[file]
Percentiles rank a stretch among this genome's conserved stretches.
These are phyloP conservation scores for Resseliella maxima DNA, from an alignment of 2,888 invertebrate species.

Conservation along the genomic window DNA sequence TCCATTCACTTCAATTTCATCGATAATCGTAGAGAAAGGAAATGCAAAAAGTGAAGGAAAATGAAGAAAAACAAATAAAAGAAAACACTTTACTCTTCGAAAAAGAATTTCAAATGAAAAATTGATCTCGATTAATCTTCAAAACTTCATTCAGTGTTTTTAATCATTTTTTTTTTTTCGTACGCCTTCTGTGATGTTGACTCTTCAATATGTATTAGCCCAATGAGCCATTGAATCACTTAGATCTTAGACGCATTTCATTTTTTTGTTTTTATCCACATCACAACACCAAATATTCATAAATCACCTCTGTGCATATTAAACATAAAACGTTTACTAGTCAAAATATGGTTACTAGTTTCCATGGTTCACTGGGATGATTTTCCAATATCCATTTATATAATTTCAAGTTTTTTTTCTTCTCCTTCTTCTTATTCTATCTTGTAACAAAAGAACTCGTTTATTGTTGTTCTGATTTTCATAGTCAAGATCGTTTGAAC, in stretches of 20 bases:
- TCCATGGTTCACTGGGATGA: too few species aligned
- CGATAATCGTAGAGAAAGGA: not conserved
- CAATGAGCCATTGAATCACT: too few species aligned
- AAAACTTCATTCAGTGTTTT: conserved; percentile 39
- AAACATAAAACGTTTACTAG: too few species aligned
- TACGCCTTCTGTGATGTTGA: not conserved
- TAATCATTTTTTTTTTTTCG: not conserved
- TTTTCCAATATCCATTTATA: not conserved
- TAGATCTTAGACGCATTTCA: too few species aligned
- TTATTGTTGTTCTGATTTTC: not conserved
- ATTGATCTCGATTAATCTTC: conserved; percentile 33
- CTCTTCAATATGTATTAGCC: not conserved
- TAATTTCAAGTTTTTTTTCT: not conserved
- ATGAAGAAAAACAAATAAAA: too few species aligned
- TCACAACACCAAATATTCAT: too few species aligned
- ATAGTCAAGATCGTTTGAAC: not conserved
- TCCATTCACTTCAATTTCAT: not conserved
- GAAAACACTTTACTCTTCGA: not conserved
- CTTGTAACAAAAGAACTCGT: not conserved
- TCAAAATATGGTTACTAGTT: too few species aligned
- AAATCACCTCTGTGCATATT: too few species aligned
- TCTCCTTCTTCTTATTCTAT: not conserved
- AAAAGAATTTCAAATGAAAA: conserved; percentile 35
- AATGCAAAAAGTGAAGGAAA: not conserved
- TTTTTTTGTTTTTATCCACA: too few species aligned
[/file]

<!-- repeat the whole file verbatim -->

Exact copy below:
Percentiles rank a stretch among this genome's conserved stretches.
These are phyloP conservation scores for Resseliella maxima DNA, from an alignment of 2,888 invertebrate species.

Conservation along the genomic window DNA sequence TCCATTCACTTCAATTTCATCGATAATCGTAGAGAAAGGAAATGCAAAAAGTGAAGGAAAATGAAGAAAAACAAATAAAAGAAAACACTTTACTCTTCGAAAAAGAATTTCAAATGAAAAATTGATCTCGATTAATCTTCAAAACTTCATTCAGTGTTTTTAATCATTTTTTTTTTTTCGTACGCCTTCTGTGATGTTGACTCTTCAATATGTATTAGCCCAATGAGCCATTGAATCACTTAGATCTTAGACGCATTTCATTTTTTTGTTTTTATCCACATCACAACACCAAATATTCATAAATCACCTCTGTGCATATTAAACATAAAACGTTTACTAGTCAAAATATGGTTACTAGTTTCCATGGTTCACTGGGATGATTTTCCAATATCCATTTATATAATTTCAAGTTTTTTTTCTTCTCCTTCTTCTTATTCTATCTTGTAACAAAAGAACTCGTTTATTGTTGTTCTGATTTTCATAGTCAAGATCGTTTGAAC, in stretches of 20 bases:
- TCCATGGTTCACTGGGATGA: too few species aligned
- CGATAATCGTAGAGAAAGGA: not conserved
- CAATGAGCCATTGAATCACT: too few species aligned
- AAAACTTCATTCAGTGTTTT: conserved; percentile 39
- AAACATAAAACGTTTACTAG: too few species aligned
- TACGCCTTCTGTGATGTTGA: not conserved
- TAATCATTTTTTTTTTTTCG: not conserved
- TTTTCCAATATCCATTTATA: not conserved
- TAGATCTTAGACGCATTTCA: too few species aligned
- TTATTGTTGTTCTGATTTTC: not conserved
- ATTGATCTCGATTAATCTTC: conserved; percentile 33
- CTCTTCAATATGTATTAGCC: not conserved
- TAATTTCAAGTTTTTTTTCT: not conserved
- ATGAAGAAAAACAAATAAAA: too few species aligned
- TCACAACACCAAATATTCAT: too few species aligned
- ATAGTCAAGATCGTTTGAAC: not conserved
- TCCATTCACTTCAATTTCAT: not conserved
- GAAAACACTTTACTCTTCGA: not conserved
- CTTGTAACAAAAGAACTCGT: not conserved
- TCAAAATATGGTTACTAGTT: too few species aligned
- AAATCACCTCTGTGCATATT: too few species aligned
- TCTCCTTCTTCTTATTCTAT: not conserved
- AAAAGAATTTCAAATGAAAA: conserved; percentile 35
- AATGCAAAAAGTGAAGGAAA: not conserved
- TTTTTTTGTTTTTATCCACA: too few species aligned